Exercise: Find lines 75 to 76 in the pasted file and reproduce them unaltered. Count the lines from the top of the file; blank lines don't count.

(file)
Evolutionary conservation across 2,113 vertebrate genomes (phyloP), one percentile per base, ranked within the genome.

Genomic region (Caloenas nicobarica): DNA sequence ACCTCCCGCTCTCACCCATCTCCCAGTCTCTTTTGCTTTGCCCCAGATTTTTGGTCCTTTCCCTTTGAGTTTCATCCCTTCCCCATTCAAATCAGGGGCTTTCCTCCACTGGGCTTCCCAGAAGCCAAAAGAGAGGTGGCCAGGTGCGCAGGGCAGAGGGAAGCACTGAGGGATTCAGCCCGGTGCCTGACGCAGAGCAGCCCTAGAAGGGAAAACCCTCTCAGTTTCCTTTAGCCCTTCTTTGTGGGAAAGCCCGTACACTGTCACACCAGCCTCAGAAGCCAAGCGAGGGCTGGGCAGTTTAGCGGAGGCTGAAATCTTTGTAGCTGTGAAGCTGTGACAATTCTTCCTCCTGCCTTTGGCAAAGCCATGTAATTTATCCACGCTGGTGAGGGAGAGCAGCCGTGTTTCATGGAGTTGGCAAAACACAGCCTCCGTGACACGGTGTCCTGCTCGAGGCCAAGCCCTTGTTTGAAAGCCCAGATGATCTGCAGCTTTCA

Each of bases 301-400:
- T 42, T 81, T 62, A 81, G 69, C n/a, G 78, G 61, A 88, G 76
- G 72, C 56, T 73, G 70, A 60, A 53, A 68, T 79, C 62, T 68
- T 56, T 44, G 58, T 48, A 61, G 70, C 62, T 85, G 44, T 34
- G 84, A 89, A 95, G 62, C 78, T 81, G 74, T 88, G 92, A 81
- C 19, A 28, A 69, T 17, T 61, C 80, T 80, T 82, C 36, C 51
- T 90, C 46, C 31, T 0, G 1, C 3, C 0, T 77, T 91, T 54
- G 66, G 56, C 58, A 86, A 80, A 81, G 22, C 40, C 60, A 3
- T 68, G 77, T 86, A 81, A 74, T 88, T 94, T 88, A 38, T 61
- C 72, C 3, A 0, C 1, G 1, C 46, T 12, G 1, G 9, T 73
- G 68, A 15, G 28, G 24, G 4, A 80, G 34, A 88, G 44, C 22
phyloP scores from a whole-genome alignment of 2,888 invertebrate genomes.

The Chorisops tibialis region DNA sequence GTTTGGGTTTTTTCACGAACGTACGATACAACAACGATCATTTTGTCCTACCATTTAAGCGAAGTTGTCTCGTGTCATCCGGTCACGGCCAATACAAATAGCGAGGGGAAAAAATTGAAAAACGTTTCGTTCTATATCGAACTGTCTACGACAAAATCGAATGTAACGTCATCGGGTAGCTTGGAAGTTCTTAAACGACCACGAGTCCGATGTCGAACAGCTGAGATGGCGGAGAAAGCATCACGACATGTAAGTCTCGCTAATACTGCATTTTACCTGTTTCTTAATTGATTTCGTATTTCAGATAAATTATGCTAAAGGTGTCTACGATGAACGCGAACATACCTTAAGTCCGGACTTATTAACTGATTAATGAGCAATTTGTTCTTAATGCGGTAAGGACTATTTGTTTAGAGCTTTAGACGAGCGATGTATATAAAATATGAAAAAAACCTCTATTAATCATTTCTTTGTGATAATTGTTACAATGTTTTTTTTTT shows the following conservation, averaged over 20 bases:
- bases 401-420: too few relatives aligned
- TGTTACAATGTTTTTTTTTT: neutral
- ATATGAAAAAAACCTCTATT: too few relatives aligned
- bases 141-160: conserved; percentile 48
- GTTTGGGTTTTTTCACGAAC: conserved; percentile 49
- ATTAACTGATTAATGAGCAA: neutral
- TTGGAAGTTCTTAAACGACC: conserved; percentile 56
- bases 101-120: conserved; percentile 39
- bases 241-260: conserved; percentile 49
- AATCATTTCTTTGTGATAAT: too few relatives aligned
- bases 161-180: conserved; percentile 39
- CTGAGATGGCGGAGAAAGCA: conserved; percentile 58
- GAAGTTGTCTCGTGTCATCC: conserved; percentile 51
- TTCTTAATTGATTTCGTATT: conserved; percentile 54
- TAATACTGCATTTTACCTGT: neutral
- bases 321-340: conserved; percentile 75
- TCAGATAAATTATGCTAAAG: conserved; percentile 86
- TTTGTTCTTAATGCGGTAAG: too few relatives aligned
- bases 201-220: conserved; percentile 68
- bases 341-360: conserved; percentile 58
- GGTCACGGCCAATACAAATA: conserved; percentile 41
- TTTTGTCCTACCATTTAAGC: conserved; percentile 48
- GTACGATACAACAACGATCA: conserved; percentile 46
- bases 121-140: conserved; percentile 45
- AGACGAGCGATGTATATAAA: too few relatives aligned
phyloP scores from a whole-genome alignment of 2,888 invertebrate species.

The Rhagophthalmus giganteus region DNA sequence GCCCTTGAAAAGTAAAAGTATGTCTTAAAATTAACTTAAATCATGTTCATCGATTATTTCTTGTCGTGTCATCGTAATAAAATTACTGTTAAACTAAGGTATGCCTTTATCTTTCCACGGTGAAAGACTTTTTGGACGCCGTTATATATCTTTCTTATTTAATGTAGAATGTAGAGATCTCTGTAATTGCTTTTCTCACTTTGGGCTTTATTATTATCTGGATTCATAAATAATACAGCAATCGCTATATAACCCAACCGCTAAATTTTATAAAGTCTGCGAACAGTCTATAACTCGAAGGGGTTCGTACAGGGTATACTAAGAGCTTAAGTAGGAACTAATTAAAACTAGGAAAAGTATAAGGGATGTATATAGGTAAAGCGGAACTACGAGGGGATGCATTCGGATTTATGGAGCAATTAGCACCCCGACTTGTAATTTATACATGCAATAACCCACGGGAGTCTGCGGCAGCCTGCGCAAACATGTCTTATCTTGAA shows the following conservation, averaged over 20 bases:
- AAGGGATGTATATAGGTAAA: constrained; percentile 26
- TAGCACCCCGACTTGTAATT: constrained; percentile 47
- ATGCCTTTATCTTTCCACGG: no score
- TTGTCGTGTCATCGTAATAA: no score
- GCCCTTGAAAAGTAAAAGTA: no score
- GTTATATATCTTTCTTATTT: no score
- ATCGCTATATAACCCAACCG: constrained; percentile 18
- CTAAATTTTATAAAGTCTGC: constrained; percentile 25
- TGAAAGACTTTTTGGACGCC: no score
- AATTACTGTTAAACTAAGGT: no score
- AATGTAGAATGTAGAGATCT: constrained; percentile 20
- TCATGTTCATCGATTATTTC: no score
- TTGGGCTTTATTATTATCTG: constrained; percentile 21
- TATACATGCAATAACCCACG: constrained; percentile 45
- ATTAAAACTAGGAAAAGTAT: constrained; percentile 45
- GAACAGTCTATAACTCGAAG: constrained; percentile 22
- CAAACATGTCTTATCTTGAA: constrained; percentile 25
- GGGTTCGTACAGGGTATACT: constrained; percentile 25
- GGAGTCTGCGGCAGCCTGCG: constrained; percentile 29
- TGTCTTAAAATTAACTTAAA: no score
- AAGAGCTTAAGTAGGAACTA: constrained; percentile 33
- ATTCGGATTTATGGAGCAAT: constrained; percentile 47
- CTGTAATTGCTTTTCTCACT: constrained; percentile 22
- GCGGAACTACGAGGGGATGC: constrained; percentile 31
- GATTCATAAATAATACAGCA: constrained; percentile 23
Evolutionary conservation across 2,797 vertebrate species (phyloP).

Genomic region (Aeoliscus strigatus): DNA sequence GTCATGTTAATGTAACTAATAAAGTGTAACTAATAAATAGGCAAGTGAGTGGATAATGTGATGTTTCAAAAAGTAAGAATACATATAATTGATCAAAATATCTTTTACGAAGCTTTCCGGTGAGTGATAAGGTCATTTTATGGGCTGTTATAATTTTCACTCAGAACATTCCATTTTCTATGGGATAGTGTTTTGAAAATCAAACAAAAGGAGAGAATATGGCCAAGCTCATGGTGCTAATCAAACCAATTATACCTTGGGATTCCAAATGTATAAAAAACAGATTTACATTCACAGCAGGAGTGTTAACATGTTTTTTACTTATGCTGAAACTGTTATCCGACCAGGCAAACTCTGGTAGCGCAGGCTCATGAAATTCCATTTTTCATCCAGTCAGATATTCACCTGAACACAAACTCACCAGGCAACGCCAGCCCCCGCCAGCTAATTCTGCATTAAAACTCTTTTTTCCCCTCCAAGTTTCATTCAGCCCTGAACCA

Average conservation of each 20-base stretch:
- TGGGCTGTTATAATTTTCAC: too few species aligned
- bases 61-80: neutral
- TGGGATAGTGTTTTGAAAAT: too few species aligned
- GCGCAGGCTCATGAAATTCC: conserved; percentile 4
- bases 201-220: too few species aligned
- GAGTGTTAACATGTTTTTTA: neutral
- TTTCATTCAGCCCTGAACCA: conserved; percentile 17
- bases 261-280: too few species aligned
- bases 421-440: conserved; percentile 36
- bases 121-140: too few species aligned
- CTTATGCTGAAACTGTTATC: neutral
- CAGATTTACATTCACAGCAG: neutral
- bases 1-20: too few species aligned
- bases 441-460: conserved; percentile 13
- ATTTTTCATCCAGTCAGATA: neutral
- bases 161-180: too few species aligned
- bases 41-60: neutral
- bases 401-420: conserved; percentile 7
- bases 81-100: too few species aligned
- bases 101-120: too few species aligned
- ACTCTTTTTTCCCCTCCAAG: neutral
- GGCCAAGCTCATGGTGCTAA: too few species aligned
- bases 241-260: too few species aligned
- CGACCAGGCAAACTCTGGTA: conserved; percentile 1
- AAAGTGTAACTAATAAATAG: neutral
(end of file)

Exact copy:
- bases 201-220: too few species aligned
- GAGTGTTAACATGTTTTTTA: neutral